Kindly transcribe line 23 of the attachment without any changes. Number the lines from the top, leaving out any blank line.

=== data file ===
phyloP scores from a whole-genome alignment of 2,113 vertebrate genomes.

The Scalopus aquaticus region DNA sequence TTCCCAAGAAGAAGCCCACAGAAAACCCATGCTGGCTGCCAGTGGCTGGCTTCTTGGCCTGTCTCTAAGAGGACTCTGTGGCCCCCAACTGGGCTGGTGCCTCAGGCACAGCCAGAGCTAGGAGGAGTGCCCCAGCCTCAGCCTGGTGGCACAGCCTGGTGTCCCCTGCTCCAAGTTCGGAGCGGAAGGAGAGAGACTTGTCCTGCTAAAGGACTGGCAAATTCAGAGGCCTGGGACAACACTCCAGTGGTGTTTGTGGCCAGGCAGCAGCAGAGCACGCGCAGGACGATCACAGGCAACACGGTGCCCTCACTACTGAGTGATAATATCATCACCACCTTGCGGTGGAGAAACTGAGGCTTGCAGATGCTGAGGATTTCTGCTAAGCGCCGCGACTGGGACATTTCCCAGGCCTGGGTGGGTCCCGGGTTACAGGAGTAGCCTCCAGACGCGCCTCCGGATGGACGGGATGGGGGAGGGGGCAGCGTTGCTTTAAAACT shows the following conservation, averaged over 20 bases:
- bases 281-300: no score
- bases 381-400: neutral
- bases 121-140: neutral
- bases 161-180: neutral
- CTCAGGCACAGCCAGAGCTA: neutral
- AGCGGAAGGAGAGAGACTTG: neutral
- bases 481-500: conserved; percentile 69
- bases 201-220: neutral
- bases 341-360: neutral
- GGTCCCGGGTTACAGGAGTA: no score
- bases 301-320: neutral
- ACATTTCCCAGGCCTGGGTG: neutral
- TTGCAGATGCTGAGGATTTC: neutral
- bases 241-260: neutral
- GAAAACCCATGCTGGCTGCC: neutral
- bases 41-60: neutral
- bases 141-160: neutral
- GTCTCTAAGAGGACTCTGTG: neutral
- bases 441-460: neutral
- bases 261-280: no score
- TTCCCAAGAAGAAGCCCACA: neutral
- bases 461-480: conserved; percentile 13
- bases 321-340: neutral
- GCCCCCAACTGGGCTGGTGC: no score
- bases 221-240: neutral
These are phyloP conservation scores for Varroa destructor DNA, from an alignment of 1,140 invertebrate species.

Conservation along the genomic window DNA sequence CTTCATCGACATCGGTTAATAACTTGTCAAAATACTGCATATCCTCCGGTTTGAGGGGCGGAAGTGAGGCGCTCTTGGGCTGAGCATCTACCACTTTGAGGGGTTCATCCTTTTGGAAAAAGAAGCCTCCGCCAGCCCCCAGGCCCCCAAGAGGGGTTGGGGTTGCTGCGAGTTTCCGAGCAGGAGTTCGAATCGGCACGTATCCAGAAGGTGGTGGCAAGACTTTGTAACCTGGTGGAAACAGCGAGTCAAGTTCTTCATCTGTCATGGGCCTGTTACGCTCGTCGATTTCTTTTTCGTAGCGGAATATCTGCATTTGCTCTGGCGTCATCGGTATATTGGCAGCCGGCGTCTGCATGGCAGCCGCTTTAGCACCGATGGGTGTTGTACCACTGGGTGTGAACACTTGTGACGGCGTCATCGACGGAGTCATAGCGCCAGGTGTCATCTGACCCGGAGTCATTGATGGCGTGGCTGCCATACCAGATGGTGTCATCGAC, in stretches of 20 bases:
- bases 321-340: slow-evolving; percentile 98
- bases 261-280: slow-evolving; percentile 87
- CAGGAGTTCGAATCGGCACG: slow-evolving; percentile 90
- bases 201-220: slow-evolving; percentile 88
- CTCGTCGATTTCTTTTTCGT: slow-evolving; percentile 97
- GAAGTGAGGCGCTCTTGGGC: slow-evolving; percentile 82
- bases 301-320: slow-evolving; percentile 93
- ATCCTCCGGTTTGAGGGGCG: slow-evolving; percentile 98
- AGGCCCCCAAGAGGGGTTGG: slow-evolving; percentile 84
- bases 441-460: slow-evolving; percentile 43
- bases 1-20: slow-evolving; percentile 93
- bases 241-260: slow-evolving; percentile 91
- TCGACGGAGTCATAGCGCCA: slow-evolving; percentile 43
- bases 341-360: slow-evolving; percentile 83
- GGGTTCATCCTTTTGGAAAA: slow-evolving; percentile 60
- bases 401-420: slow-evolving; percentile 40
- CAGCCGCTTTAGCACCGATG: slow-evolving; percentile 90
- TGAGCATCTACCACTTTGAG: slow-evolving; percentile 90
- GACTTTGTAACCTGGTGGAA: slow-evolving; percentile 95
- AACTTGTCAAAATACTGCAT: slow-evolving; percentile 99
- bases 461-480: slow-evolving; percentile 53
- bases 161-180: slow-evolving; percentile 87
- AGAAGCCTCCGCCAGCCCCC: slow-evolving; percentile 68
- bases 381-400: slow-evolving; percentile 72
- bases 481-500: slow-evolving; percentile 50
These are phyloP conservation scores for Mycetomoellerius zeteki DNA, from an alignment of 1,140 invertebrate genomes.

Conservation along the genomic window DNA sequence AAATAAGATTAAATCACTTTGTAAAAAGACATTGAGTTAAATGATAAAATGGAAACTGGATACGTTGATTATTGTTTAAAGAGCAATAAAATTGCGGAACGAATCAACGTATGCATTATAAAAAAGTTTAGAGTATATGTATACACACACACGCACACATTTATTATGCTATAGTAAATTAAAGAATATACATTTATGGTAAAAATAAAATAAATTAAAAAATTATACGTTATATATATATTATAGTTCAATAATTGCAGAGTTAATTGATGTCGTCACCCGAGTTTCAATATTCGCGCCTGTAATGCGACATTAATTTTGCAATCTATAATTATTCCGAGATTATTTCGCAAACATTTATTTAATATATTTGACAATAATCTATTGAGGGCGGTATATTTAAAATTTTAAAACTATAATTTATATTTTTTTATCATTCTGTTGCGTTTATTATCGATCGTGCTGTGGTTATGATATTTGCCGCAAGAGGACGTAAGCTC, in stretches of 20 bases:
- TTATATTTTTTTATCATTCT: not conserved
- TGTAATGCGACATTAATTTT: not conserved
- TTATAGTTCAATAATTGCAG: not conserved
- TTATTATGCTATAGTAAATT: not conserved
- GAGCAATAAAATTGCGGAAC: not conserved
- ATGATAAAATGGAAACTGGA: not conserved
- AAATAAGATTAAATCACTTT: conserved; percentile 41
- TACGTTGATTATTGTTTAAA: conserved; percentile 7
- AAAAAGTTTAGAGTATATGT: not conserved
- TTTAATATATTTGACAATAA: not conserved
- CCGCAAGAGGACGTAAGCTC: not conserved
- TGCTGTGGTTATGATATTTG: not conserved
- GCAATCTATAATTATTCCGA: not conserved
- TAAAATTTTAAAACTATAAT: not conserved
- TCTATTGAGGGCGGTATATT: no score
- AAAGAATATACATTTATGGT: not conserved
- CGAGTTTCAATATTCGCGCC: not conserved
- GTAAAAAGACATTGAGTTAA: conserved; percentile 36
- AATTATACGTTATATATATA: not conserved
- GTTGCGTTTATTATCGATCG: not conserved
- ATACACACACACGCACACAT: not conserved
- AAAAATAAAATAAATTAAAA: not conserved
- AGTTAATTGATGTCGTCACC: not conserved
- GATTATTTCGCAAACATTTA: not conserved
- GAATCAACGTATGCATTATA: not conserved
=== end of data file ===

- TTCCCAAGAAGAAGCCCACA: neutral